© 2024. Randolph Hub. All Rights Reserved.


Janis Babcock Johnton Mason

ASHEBORO — Janis Mason, 104, passed away on March 12, 2022.

Born on Nov. 11, 1917, in Des Moines, Iowa (her father was temporarily working there), she was raised in Omaha. 

A graduate of the University of Nebraska at Omaha, she had a lifelong passion for art. Her family understood she had phases: Her oil painting phase, ceramics phase, needlework phase. When she hit the needlework phase, she stayed with it until macular degeneration set in. She traveled the country teaching and developed a national reputation, particularly with metal work and petit point.

She married Robert E. Mason just five months before Pearl Harbor, who preceded her in death in 1993. After Bob’s death she moved to Asheboro in 2001 and spent the next 21 years collecting friends and charming folks.

She was also preceded in death by her parents, Mabel Hirtes Johnston and Albert George Johnston of Omaha. 

She is survived by her children, Judi Mason Stohlmann (John) of Benbrook, Texas, Robert A. Mason (Ann) of Asheboro, North Carolina, and Debra Mason Gardner (Ken) of Thousand Oaks, California; grandsons, Erik Stohlmann (Paulette), Rob Stohlmann (Suzanne) and Scott Stohlmann (Cindy); four great grandsons, Austin, Andrew, Zakary and Ethan Stohlmann; one great granddaughter, Cameron Stohlmann; and about five million friends.

Her grandson, Bobby Mason, wrote from his heart and it tells it all:

“I never asked Grammy what the secret to a long life was. Definitely seems like a major fumble on my part, considering she had a 104-year-long life. But I think that if I had, I know what the answer would’ve been: ‘I can’t get enough of it, darling.’

“That was her secret. She loved life. She loved her family — her children, grandchildren and great grandchildren, all of whom made it clear they loved her, too. 

“She loved art. Making art, teaching about art and art history, and inspiring people to feel the same way she did about art. It’s no coincidence I make my living behind a camera lens.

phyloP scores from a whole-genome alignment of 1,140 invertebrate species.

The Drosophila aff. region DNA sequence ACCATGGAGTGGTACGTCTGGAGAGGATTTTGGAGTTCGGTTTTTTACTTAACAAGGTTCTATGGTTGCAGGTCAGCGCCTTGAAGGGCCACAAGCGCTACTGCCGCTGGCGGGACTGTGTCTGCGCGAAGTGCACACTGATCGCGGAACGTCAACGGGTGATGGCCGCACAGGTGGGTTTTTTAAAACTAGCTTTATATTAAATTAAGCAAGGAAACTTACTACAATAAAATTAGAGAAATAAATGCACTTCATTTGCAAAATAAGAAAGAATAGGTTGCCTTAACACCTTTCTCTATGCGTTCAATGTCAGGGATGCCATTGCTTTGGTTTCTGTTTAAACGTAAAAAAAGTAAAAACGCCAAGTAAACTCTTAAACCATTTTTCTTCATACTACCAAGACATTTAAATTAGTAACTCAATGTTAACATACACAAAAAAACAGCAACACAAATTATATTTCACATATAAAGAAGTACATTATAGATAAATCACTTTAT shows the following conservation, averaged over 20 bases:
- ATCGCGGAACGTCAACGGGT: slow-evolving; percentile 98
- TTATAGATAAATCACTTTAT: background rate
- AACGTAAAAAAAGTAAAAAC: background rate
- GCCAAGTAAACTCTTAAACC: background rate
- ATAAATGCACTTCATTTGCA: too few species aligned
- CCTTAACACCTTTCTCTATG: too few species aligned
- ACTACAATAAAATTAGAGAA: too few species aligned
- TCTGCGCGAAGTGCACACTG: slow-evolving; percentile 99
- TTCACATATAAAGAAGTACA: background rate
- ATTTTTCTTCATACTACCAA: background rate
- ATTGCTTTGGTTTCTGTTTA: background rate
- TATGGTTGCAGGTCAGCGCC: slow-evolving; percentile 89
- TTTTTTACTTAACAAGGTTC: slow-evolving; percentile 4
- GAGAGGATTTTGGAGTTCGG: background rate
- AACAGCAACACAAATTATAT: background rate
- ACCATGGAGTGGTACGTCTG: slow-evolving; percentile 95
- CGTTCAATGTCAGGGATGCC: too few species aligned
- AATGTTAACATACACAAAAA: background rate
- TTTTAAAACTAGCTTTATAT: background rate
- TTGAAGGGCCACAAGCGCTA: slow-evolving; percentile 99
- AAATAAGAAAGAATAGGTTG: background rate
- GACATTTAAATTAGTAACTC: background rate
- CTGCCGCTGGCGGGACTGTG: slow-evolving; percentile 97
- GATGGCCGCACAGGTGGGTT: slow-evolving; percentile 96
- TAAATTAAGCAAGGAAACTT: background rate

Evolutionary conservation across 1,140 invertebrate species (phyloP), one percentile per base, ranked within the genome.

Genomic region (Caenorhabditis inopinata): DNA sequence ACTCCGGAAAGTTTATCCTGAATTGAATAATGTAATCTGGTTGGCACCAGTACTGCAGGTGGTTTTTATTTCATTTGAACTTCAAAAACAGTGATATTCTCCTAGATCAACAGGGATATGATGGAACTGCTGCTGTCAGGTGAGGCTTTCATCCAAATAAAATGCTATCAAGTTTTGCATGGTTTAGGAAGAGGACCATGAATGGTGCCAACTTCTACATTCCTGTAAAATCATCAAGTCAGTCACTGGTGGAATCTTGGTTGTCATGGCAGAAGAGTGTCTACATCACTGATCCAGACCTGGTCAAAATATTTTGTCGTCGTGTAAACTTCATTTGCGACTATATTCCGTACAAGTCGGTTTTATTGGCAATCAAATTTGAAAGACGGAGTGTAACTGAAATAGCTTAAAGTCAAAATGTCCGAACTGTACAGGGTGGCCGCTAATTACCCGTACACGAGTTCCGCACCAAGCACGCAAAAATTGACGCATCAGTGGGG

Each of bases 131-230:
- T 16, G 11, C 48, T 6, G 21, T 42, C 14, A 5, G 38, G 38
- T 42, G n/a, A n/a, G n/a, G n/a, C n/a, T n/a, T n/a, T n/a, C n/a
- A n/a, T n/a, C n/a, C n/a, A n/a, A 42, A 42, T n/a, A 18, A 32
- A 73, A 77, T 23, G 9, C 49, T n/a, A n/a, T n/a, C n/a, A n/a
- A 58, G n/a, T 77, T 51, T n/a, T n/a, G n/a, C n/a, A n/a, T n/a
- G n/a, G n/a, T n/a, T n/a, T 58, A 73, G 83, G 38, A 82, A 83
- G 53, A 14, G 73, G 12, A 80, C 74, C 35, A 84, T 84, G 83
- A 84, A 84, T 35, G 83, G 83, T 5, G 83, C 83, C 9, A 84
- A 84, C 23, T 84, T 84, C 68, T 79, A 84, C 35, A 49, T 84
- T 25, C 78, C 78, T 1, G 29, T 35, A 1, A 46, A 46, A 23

“She loved storytelling. Reading, telling stories about her life, and telling stories about the people she cared about. 

“She loved margaritas. Shockingly, even more than I do! I think this roughly translates to: She loved to cut loose. Which naturally means she loved laughing. I’m really not that funny y’all, but she laughed at every cheap joke I made to her. She laughed every time she was around any of her three kids, too. Must run in the family. 

“And most of all, she loved people. Earlier today, I overheard Dad talking to one of the many people who loved her, who astutely said, ‘Well, she never met a stranger.’ She was authentically herself to every single person she met. 

“So, here’s a toast —

“To the woman whose first birthday ended the Great War (11/11/18), 

“Who witnessed telegrams transform into cell phones,

“Who lived through two pandemics 100 years apart,

“Who uncompromisingly saw life as beautiful,

“Who never met a stranger in her life,

“Who deserved every moment of the century she got,

“May we use every bit of inspiration you gave us. Peace, prosperity … there’s no doubt that will follow. 

“Rest In Peace, Grammy. I miss you already.”

Arrangements are pending at Pugh Funeral Home in Asheboro. There will be a service in Asheboro at Church of the Good Shepherd and interment at the United States Naval Academy.

Contributions in memory may be made to the Randolph Arts Guild, 123 Sunset Avenue, Asheboro, NC  27203, or the Episcopal Church of the Good Shepherd, 505 Mountain Road, Asheboro, NC  27205.